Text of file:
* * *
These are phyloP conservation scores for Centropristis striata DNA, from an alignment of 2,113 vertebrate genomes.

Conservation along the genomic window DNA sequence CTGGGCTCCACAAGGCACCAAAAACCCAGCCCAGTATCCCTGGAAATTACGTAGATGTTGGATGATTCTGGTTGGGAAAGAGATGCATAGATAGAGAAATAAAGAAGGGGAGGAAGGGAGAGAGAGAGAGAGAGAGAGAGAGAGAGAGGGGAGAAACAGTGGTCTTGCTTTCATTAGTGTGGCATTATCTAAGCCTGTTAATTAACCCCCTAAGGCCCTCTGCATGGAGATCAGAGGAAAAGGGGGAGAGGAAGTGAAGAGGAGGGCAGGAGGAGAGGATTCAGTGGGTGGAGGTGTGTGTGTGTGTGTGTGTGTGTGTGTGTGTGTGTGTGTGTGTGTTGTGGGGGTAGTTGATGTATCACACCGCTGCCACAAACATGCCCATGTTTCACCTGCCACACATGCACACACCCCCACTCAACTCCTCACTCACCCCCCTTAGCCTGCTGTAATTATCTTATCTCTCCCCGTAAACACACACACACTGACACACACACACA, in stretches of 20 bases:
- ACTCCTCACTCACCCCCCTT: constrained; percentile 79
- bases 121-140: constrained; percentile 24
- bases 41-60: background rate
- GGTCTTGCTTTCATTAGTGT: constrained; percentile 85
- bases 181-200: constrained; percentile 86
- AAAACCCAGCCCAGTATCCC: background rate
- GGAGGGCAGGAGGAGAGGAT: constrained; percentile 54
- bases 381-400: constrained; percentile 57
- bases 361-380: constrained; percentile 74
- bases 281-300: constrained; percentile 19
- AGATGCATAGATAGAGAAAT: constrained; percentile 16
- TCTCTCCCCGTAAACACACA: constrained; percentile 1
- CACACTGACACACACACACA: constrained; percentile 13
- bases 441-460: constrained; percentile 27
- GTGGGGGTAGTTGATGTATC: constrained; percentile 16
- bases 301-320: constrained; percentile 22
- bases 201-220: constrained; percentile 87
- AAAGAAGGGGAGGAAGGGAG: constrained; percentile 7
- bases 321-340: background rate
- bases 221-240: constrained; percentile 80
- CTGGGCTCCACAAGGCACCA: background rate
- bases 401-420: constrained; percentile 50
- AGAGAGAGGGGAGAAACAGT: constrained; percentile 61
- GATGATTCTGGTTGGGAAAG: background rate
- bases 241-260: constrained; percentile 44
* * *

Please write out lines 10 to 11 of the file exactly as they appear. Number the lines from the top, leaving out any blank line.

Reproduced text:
- bases 381-400: constrained; percentile 57
- bases 361-380: constrained; percentile 74